main, for good or ill, constant. The public may be plucking 
fewer new stars from the backgrounds of American movies, 
but it is finding them elsewhere — on the stage, in television, 
in movies made abroad — and is forcing them on the Amer- 
ican movie maker. 


Alan Ladd, Kim NovaN 

Alan Ladd maintains his composure, even during the epochal brawl in Shane 

The bland blonde has always been something of a staple 
in Hollywood, but diminutive Alan Ladd is probably the first 
male star to achieve fame by combining beauty and som- 
nambulism like the female of the species. So unemotional 
was he, with his deadness of voice and feature, that in some 
movies he succeeded in reducing murder to an act as ir- 
relevant as crossing the street. By this absence of emotion he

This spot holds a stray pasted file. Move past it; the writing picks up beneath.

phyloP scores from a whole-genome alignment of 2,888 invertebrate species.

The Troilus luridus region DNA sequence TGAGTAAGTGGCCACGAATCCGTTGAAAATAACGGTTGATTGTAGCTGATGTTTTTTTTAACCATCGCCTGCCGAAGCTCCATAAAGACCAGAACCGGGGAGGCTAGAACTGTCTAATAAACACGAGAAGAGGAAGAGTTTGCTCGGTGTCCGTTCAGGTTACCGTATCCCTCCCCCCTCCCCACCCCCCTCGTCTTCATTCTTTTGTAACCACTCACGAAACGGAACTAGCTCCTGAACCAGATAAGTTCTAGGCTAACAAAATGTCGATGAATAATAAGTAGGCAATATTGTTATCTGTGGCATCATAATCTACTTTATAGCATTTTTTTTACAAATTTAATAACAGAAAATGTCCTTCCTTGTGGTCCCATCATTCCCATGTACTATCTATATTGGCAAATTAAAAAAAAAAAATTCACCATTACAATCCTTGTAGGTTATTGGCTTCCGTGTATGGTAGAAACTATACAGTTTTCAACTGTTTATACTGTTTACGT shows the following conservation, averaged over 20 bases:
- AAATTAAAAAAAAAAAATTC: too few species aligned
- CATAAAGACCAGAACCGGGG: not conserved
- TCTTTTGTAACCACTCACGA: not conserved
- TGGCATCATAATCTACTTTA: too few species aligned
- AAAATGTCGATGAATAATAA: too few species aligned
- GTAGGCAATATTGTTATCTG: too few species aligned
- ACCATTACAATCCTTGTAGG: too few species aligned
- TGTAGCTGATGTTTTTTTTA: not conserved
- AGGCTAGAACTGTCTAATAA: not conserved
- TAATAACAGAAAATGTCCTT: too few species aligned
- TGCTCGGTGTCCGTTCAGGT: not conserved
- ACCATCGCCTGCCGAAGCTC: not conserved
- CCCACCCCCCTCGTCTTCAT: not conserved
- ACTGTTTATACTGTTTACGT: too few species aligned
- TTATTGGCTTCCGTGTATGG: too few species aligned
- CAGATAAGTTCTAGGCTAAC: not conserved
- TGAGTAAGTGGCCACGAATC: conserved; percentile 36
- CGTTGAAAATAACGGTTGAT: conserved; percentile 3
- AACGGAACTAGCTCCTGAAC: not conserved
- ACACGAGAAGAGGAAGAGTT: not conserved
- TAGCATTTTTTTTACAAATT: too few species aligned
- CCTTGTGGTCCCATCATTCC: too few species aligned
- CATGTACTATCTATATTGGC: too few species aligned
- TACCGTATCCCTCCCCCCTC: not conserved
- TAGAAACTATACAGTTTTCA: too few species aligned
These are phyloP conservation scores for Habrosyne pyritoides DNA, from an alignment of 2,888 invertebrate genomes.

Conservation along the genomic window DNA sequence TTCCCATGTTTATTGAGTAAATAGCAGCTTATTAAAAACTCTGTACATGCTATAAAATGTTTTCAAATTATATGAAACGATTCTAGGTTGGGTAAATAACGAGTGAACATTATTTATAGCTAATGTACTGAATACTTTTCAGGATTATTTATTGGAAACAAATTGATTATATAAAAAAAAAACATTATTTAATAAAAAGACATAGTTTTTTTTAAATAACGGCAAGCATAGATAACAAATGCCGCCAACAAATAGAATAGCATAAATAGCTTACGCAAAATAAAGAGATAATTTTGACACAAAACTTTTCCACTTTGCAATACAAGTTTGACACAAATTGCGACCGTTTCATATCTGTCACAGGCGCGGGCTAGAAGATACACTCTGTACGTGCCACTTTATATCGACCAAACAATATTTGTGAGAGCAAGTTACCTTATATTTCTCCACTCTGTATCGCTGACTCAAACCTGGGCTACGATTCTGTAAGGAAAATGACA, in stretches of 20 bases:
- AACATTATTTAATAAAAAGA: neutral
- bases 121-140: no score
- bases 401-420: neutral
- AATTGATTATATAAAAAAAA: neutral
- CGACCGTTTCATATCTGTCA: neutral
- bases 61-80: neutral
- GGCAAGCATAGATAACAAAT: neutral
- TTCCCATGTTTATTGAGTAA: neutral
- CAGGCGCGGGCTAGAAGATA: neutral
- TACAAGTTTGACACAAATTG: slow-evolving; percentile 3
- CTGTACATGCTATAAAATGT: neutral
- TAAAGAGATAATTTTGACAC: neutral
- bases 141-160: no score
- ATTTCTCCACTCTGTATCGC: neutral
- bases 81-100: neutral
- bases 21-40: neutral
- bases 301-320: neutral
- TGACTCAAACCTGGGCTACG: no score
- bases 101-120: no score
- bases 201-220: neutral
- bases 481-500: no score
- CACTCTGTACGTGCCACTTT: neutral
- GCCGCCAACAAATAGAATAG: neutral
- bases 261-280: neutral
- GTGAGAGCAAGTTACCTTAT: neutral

created a wonderful commentary on violence. Similarly, his 
frozen good looks could be read as a symbol of evil's oppo- 
site, as in Shane. But he was an actor singularly dependent, 
since he was a symbol rather than a human being, on the 



Kim Novak remained triumphantly somnambulistic, even when playing a witch. 

taste and abilities of his directorial manipulators, and so his 
vogue was very brief. Shane was his last important picture. 
Like Ladd, Kim Novak, his female counterpart, is utterly 
dependent on her manipulators. Her career, which began in 
the early fifties when Ladd's began to taper off, is already 
on the wane. Says producer Jerry Wald: "Generally these 
kids come from poor or lower-middle-class backgrounds. 
Generally they're terribly insecure and only half formed as 
individuals when we get them. They're still asking them- 
selves, 'Who am I? What am I?' Then, overnight, they're 
stars. Their development as individuals becomes arrested be- 

cause suddenly we're making all the decisions for them and